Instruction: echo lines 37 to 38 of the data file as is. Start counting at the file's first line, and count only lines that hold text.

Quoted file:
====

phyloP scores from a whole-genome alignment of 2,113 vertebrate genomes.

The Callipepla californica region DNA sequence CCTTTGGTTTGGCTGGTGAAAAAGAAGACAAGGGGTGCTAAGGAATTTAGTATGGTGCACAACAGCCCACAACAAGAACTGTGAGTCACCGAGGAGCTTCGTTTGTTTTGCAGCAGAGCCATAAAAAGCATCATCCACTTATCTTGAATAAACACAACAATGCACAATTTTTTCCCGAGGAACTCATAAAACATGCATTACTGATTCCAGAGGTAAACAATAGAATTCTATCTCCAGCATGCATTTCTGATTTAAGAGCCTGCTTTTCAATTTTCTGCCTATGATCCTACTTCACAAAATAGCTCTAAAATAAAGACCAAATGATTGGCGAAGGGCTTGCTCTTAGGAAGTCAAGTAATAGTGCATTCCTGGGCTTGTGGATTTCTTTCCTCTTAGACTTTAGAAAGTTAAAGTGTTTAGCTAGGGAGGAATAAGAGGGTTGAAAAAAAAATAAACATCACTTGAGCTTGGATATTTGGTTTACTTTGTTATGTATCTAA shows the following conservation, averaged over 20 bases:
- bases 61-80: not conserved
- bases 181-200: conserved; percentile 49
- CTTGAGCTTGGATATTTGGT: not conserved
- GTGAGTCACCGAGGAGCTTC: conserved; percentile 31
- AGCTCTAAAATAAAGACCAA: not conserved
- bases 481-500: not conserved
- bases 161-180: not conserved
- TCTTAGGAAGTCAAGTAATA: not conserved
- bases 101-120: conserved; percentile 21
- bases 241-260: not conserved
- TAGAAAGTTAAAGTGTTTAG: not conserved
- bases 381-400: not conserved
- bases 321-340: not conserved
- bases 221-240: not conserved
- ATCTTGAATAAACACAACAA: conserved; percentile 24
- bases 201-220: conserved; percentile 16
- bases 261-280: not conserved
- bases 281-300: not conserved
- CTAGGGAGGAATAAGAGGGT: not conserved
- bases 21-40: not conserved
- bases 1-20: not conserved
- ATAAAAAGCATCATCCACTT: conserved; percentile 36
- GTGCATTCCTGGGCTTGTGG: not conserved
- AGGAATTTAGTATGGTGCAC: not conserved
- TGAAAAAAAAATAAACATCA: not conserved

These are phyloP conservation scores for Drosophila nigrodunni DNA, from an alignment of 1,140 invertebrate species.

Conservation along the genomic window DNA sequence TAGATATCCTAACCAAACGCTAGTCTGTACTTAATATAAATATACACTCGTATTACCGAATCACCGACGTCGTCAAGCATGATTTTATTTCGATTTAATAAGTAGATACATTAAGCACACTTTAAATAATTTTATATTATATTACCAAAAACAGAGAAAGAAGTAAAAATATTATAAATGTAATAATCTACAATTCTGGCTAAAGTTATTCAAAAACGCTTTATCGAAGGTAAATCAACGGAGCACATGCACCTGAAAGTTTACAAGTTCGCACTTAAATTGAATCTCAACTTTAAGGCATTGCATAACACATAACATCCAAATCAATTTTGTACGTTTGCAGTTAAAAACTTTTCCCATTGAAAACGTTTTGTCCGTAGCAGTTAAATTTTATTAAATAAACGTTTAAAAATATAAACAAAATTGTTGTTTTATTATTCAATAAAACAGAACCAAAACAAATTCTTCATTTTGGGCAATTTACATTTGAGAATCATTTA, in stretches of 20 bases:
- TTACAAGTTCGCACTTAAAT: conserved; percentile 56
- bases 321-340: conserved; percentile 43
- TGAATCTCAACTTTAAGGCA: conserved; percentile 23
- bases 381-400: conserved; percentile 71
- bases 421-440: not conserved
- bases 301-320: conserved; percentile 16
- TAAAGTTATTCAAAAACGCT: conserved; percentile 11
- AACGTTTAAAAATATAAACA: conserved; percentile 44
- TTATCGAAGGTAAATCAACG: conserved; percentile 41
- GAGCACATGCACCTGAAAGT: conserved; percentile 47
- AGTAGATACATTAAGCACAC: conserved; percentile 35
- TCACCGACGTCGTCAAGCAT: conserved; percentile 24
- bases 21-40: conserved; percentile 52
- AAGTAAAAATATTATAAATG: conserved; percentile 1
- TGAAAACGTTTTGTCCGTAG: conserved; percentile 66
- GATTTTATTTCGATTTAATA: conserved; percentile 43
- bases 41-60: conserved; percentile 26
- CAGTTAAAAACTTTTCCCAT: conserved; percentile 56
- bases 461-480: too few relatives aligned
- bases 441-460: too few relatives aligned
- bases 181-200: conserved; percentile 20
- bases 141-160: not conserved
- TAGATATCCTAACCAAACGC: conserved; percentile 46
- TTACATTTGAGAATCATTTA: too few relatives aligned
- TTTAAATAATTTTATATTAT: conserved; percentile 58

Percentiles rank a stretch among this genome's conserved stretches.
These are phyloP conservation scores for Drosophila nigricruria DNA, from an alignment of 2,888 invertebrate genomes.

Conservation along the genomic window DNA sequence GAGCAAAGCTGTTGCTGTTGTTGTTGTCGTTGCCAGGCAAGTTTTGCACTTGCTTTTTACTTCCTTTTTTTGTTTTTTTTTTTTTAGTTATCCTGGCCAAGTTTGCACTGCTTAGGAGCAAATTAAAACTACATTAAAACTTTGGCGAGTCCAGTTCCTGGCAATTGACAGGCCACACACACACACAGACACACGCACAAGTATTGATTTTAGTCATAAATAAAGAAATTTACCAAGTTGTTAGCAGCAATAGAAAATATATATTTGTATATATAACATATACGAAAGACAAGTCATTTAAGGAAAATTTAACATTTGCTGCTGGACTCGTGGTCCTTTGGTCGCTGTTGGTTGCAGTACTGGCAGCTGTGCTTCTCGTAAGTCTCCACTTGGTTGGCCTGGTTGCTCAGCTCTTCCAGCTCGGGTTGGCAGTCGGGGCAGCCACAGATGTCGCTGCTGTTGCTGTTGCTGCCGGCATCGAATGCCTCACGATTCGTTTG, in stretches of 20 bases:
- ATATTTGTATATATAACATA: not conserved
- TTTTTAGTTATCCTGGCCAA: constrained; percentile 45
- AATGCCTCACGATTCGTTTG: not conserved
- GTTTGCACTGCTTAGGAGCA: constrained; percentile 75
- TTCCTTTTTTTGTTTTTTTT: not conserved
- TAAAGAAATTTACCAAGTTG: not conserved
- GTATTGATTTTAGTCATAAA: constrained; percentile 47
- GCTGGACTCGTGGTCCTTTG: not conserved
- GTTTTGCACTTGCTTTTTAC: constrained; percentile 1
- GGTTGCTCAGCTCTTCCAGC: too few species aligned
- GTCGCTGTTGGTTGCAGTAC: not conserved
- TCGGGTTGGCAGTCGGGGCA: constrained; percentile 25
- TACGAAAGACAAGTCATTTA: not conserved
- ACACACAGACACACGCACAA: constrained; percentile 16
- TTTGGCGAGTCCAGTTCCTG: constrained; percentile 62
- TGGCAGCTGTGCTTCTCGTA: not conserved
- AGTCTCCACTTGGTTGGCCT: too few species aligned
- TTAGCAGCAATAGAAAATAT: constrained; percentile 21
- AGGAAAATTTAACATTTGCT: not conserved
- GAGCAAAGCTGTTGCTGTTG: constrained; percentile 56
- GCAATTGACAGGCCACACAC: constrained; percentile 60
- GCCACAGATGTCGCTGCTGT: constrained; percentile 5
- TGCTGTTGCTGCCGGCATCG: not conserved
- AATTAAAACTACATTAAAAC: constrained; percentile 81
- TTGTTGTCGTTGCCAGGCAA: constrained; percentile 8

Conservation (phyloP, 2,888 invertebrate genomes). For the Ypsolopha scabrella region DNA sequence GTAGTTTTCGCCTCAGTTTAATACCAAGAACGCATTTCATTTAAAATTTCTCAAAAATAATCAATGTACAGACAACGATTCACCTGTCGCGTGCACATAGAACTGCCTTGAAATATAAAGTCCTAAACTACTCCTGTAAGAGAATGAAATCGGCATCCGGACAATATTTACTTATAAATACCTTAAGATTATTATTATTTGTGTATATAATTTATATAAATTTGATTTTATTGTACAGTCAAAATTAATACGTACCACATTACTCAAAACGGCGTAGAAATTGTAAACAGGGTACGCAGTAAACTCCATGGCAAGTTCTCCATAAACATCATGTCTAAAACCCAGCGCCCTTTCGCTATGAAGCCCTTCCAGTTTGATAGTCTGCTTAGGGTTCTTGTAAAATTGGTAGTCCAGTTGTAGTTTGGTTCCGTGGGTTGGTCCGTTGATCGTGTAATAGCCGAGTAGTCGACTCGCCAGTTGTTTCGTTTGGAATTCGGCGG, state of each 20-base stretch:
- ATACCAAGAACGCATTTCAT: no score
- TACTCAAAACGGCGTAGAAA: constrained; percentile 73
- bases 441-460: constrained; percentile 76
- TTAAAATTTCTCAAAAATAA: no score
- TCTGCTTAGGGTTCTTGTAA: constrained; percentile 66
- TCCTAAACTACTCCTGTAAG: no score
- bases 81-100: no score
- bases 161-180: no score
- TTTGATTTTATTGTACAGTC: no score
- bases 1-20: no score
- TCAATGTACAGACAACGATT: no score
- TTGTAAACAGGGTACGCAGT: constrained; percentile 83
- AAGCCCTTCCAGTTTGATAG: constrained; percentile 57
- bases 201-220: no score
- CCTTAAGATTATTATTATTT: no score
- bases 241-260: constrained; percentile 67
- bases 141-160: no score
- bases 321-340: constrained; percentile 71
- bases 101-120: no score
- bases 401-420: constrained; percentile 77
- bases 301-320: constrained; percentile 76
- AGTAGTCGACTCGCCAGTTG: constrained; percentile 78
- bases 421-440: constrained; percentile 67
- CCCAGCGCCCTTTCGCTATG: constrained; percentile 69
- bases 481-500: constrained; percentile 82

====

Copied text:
- AACGTTTAAAAATATAAACA: conserved; percentile 44
- TTATCGAAGGTAAATCAACG: conserved; percentile 41